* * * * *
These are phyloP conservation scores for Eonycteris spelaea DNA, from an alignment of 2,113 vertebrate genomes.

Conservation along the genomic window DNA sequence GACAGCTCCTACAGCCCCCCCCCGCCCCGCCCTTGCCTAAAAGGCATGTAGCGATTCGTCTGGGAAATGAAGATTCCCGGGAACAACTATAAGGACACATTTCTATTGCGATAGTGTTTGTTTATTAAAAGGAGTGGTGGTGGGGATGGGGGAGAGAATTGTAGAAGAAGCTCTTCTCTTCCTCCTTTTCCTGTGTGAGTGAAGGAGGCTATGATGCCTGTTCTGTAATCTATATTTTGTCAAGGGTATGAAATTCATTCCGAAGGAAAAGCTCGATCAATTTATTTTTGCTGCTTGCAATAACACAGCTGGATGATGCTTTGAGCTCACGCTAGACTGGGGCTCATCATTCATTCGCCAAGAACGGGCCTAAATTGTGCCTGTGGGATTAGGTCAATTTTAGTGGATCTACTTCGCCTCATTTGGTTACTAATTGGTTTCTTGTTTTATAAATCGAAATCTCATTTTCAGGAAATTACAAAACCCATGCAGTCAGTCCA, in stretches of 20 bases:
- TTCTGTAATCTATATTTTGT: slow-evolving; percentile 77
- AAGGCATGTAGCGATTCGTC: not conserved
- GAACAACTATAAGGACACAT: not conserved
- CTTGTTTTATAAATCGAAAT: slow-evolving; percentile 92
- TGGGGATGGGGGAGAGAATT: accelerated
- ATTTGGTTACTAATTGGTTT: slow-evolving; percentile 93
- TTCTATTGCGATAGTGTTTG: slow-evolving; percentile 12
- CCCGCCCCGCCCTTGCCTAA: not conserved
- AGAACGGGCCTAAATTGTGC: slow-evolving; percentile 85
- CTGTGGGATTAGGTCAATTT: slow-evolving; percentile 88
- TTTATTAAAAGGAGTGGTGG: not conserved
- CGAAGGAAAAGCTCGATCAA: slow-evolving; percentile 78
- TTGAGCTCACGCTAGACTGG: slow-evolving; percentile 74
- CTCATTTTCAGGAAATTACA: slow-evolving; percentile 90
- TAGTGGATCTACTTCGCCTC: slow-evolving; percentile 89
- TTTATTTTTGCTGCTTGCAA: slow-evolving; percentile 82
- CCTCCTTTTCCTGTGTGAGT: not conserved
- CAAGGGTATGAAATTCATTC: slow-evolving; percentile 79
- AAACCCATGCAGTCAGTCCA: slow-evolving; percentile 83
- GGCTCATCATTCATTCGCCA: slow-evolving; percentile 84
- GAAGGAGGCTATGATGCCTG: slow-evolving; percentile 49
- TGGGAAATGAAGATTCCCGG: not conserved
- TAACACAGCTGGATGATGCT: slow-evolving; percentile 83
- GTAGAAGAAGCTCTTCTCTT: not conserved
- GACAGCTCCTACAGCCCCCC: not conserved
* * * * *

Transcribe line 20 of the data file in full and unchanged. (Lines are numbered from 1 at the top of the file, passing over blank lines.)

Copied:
- CAAGGGTATGAAATTCATTC: slow-evolving; percentile 79